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Discussion Starter · #1 ·
I recently noticed that the drivers reverse light stays on all the time when lights are on. The passanger side doesn't work at all even with a new bulb. I took the drivers bulb out and the passanger side started working. I decided to check the fuses and to my surprise the fuse box in the very back is missing! I see a metal post where it possibly went but no fuse box at all. I also see a harness that is unplugged. I have no idea where to start. Any help appreciated
 

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Sounds more like you have a bad ground in one of the taillight assemblies, bad grounds frequently cause issues with current going through a talllight bulb finding a ground through another circuit, like a turn signal lamp. A bad fuse would keep lights from working at all. The missing fuse box in the rear you refer to (left rear quarter panel?) would be the additional fuse block that gets installed with the optional trailer wiring kit. Check all of the bulbs and sockets in both taillight assemblies first, if there's a corroded lamp base that could do it. If not, you'll have to follow wires from the taillights to find the ground wire(s). They may be broken or the body ground could be corroded. Don't overlook that there may be break in the light socket; that happened to me once on an old GMC van where turning on the headlights caused the left turn signals (including the dash indicator) to light up. Was a broken ground terminal in the left front marker lamp.
 

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Discussion Starter · #3 ·
Sounds more like you have a bad ground in one of the taillight assemblies, bad grounds frequently cause issues with current going through a talllight bulb finding a ground through another circuit, like a turn signal lamp. A bad fuse would keep lights from working at all. The missing fuse box in the rear you refer to (left rear quarter panel?) would be the additional fuse block that gets installed with the optional trailer wiring kit. Check all of the bulbs and sockets in both taillight assemblies first, if there's a corroded lamp base that could do it. If not, you'll have to follow wires from the taillights to find the ground wire(s). They may be broken or the body ground could be corroded. Don't overlook that there may be break in the light socket; that happened to me once on an old GMC van where turning on the headlights caused the left turn signals (including the dash indicator) to light up. Was a broken ground terminal in the left front marker lamp.
Thank you so much! I will definitely take a look at everything! Glad to know the fuse box is just for a trailer! I was so confused!
 

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Yes. Wiring pic is in your other thread.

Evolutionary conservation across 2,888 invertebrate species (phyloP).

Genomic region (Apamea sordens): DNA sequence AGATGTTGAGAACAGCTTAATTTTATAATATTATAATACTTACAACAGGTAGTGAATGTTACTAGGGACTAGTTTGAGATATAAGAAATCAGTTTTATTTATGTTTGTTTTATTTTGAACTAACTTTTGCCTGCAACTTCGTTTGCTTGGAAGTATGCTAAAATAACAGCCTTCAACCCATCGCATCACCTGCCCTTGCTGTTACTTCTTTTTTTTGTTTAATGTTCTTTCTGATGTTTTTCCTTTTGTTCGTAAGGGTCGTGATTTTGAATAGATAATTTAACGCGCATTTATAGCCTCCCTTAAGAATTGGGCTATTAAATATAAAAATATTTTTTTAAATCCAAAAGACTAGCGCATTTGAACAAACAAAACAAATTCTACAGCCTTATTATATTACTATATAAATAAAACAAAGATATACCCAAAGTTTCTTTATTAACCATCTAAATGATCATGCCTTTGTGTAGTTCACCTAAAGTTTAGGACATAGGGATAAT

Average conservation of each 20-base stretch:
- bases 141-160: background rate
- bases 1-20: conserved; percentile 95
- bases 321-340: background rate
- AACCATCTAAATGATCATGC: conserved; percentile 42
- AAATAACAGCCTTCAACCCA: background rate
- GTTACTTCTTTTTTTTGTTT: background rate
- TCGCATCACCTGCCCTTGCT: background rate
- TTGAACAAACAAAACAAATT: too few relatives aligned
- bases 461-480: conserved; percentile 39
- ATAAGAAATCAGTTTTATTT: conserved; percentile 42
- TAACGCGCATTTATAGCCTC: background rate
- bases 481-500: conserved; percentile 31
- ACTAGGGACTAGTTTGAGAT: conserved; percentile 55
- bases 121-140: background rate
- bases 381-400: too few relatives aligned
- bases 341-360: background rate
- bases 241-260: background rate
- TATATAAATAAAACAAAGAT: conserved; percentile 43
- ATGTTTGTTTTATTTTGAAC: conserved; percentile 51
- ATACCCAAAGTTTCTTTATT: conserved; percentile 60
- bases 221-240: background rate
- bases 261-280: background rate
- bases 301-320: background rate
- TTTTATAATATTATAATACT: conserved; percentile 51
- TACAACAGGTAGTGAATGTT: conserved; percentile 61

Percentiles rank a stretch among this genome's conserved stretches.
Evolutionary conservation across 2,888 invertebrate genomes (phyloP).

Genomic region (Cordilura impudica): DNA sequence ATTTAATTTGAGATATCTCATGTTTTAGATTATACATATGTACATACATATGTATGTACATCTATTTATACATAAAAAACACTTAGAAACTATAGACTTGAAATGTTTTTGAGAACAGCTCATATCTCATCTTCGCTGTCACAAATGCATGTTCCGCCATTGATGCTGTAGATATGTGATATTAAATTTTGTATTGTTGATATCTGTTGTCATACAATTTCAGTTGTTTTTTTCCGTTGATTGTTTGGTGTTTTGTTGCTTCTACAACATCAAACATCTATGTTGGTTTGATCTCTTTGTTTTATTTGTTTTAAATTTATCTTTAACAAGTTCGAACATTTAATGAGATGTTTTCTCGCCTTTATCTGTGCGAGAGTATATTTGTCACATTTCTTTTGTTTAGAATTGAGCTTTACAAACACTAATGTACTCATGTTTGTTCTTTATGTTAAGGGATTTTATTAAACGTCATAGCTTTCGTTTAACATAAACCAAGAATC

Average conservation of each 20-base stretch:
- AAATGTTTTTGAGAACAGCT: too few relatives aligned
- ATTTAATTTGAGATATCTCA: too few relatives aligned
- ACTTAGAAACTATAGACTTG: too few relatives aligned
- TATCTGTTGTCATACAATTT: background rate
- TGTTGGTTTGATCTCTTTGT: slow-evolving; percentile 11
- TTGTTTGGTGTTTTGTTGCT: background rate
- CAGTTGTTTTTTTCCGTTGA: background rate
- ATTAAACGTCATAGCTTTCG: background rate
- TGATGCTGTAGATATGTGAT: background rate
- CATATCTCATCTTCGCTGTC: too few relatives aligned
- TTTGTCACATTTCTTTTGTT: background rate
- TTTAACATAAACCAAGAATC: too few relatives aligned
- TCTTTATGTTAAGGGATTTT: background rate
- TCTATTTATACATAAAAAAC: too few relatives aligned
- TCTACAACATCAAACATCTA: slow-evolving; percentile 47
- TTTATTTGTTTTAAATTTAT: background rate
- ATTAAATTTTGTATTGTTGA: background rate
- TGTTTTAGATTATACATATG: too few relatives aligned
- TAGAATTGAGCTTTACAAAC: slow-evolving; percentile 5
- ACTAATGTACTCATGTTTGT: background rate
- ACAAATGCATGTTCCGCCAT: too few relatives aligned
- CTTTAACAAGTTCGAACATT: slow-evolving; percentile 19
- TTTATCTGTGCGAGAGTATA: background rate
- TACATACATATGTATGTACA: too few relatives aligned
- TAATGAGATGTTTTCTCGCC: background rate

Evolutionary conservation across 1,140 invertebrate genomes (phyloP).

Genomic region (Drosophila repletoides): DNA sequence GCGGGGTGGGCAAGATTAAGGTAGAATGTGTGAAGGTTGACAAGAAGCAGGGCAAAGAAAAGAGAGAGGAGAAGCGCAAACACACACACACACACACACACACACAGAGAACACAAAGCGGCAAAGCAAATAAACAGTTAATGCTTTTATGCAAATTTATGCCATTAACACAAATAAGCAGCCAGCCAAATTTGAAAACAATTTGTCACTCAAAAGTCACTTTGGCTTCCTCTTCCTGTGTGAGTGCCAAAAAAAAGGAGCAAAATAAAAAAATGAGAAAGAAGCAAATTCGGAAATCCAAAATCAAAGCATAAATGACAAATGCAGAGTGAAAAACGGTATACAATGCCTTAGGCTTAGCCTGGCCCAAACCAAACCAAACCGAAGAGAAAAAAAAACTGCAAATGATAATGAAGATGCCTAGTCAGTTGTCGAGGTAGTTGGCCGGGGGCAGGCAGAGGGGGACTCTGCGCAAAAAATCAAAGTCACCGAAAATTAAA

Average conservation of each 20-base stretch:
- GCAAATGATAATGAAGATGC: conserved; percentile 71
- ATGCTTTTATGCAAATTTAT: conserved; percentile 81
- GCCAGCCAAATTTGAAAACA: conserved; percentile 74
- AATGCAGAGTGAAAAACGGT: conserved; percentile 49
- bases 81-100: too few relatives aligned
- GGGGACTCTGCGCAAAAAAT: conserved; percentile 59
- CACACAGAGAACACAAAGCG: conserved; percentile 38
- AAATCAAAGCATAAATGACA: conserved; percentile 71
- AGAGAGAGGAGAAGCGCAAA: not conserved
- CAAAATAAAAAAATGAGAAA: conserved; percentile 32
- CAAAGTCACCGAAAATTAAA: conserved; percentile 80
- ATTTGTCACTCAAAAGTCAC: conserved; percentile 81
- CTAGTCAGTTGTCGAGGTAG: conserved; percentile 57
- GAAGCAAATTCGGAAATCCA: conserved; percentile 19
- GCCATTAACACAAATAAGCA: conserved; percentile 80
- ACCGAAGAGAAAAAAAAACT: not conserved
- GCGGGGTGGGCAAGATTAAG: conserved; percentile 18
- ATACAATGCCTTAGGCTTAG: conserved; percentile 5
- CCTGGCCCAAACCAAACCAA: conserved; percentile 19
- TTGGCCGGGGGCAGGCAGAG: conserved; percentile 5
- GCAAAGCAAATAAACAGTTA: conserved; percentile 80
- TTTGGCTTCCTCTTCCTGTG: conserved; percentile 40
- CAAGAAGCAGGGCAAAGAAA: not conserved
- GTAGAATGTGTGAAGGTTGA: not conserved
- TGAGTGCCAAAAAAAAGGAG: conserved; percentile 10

Housekeeping: Try to keep the info in one thread if you can It makes it a lot easier for others in the future to see the info they seek all in one thread. :)
 

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Two ground points serve the rear lights and accessories:

G505: Right brake light, Right back-up light, Right rear side marker light, Right rear turn signal light, Right taillights

G601: Cargo area accessory power socket, Electrical compass unit (GND)*29, Hatch glass opener actuator, Hatch glass
opener switch, Hatch glass latch switch, High mount brake light, Left rear side marker light, Left taillights, Left
rear turn signal light, Left brake light, Left back-up light, License plate lights, Power tailgate inside beeper, Rear
window defogger, Rear window wiper motor, Tailgate latch switch*3, Tailgate outer handle switch*3, Tailgate
release actuator*3

The asterisked (*) notes refer to components that may not be included in your model.

G505 is located in the right rear quarter by the tail light.

G601 is at the rear center of the roof. May be accessed after removing the rear cargo light assembly, but that's a guess.

If you have an issue with G601, a LOT of stuff will be acting up.

Look hard at the local tail light harnesses for wire and socket damage. Those are the most common areas that get damaged when bulbs are replaced. Damage there is much more common than the ground connections themselves.

You can test the ground from the socket with a test light made from a regular 12V bulb and 12V current source, maybe more effective than trying to read a resistance with an Ohm meter. Generally, testing for open or weak grounds like this is best done with a low-impedance circuit tester, rather than a high-impedance meter.
 
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